Just before Thanksgiving, Slate writer Katy Waldman hadÂ a piece summarizing theÂ growing body of evidenceÂ thatÂ linguistic metaphors reflect how we actually use our brains.
Emory neuroscientist Krish Sathian and his colleagues have been major contributors to thisÂ field (“conceptual metaphor theory”). In 2012, he and Simon LaceyÂ published their brain imaging study, which found thatÂ when peopleÂ listened to sentences involving touch metaphors (“havingÂ a rough day”), the parts of the brain involved in the sense of touch were activated. NPR’s Jon Hamilton talked about these findings with him in 2013.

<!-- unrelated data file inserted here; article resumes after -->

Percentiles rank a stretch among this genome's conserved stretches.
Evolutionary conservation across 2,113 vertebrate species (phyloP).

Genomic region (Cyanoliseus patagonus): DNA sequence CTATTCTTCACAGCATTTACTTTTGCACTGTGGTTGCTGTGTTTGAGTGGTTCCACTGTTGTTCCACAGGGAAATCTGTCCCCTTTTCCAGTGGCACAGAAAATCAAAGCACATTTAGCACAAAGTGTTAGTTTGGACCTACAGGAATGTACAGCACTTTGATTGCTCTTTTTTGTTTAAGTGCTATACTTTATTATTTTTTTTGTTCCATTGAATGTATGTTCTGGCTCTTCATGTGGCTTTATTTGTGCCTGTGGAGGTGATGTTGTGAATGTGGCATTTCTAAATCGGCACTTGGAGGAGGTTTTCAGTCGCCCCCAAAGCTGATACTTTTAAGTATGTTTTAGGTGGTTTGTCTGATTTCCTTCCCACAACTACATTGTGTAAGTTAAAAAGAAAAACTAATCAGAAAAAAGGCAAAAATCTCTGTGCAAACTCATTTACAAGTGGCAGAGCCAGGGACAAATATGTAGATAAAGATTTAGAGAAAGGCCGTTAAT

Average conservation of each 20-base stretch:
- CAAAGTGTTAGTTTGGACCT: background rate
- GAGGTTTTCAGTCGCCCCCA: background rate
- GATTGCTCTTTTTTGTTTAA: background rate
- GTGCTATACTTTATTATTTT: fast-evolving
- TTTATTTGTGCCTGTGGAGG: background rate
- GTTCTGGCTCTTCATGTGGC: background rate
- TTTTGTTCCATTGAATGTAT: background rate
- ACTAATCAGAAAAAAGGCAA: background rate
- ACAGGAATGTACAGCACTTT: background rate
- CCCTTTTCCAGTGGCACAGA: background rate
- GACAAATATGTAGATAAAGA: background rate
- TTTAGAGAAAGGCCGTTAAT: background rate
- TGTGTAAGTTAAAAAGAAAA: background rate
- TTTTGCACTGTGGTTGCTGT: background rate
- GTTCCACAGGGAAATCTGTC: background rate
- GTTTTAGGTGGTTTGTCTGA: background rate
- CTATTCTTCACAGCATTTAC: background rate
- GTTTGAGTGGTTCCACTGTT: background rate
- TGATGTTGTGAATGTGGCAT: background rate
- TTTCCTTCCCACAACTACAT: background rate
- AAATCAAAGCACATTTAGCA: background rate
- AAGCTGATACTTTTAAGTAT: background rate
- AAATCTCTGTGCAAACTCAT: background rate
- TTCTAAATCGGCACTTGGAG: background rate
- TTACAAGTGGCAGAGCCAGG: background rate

At the recent Society for Neuroscience meeting, Sathian discussed his team’s ongoing work on how the brain processes metaphors that make references to body parts (head, face, arm, hand, leg, foot), as part of a nano symposium on language.
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